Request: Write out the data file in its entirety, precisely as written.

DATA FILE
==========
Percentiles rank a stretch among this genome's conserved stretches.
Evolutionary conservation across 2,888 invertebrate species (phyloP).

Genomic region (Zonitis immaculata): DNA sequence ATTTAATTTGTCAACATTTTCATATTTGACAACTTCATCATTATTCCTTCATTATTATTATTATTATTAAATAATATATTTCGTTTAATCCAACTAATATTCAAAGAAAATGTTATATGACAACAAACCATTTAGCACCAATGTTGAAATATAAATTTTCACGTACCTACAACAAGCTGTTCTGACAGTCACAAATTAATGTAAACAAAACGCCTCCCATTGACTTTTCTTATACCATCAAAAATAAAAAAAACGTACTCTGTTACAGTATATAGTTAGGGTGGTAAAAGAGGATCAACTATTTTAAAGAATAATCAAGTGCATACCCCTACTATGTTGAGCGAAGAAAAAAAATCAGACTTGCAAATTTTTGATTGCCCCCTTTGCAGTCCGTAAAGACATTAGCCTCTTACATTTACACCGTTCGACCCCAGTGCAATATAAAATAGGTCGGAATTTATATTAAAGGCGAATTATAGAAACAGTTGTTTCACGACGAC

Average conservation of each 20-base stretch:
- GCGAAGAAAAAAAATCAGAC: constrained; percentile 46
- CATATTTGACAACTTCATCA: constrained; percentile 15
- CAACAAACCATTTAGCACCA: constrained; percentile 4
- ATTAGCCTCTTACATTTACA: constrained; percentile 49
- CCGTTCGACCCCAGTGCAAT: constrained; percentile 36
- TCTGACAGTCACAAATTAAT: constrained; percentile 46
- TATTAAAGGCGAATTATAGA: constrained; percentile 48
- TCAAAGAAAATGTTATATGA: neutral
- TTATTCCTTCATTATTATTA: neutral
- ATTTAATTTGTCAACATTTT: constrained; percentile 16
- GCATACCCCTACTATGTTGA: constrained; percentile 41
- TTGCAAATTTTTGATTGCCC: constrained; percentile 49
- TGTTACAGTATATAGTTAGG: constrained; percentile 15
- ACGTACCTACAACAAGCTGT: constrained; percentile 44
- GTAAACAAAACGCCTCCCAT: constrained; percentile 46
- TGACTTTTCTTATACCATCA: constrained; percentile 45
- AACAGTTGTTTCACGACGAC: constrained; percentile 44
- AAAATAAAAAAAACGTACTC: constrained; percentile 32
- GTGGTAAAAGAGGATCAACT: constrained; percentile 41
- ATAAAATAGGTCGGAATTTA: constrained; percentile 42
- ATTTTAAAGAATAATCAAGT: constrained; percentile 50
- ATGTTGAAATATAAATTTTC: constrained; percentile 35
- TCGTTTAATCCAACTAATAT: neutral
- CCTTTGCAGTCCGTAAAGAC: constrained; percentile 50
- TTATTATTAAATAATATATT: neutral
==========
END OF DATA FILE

Percentiles rank a stretch among this genome's conserved stretches.
Evolutionary conservation across 2,888 invertebrate species (phyloP).

Genomic region (Zonitis immaculata): DNA sequence ATTTAATTTGTCAACATTTTCATATTTGACAACTTCATCATTATTCCTTCATTATTATTATTATTATTAAATAATATATTTCGTTTAATCCAACTAATATTCAAAGAAAATGTTATATGACAACAAACCATTTAGCACCAATGTTGAAATATAAATTTTCACGTACCTACAACAAGCTGTTCTGACAGTCACAAATTAATGTAAACAAAACGCCTCCCATTGACTTTTCTTATACCATCAAAAATAAAAAAAACGTACTCTGTTACAGTATATAGTTAGGGTGGTAAAAGAGGATCAACTATTTTAAAGAATAATCAAGTGCATACCCCTACTATGTTGAGCGAAGAAAAAAAATCAGACTTGCAAATTTTTGATTGCCCCCTTTGCAGTCCGTAAAGACATTAGCCTCTTACATTTACACCGTTCGACCCCAGTGCAATATAAAATAGGTCGGAATTTATATTAAAGGCGAATTATAGAAACAGTTGTTTCACGACGAC

Average conservation of each 20-base stretch:
- GCGAAGAAAAAAAATCAGAC: constrained; percentile 46
- CATATTTGACAACTTCATCA: constrained; percentile 15
- CAACAAACCATTTAGCACCA: constrained; percentile 4
- ATTAGCCTCTTACATTTACA: constrained; percentile 49
- CCGTTCGACCCCAGTGCAAT: constrained; percentile 36
- TCTGACAGTCACAAATTAAT: constrained; percentile 46
- TATTAAAGGCGAATTATAGA: constrained; percentile 48
- TCAAAGAAAATGTTATATGA: neutral
- TTATTCCTTCATTATTATTA: neutral
- ATTTAATTTGTCAACATTTT: constrained; percentile 16
- GCATACCCCTACTATGTTGA: constrained; percentile 41
- TTGCAAATTTTTGATTGCCC: constrained; percentile 49
- TGTTACAGTATATAGTTAGG: constrained; percentile 15
- ACGTACCTACAACAAGCTGT: constrained; percentile 44
- GTAAACAAAACGCCTCCCAT: constrained; percentile 46
- TGACTTTTCTTATACCATCA: constrained; percentile 45
- AACAGTTGTTTCACGACGAC: constrained; percentile 44
- AAAATAAAAAAAACGTACTC: constrained; percentile 32
- GTGGTAAAAGAGGATCAACT: constrained; percentile 41
- ATAAAATAGGTCGGAATTTA: constrained; percentile 42
- ATTTTAAAGAATAATCAAGT: constrained; percentile 50
- ATGTTGAAATATAAATTTTC: constrained; percentile 35
- TCGTTTAATCCAACTAATAT: neutral
- CCTTTGCAGTCCGTAAAGAC: constrained; percentile 50
- TTATTATTAAATAATATATT: neutral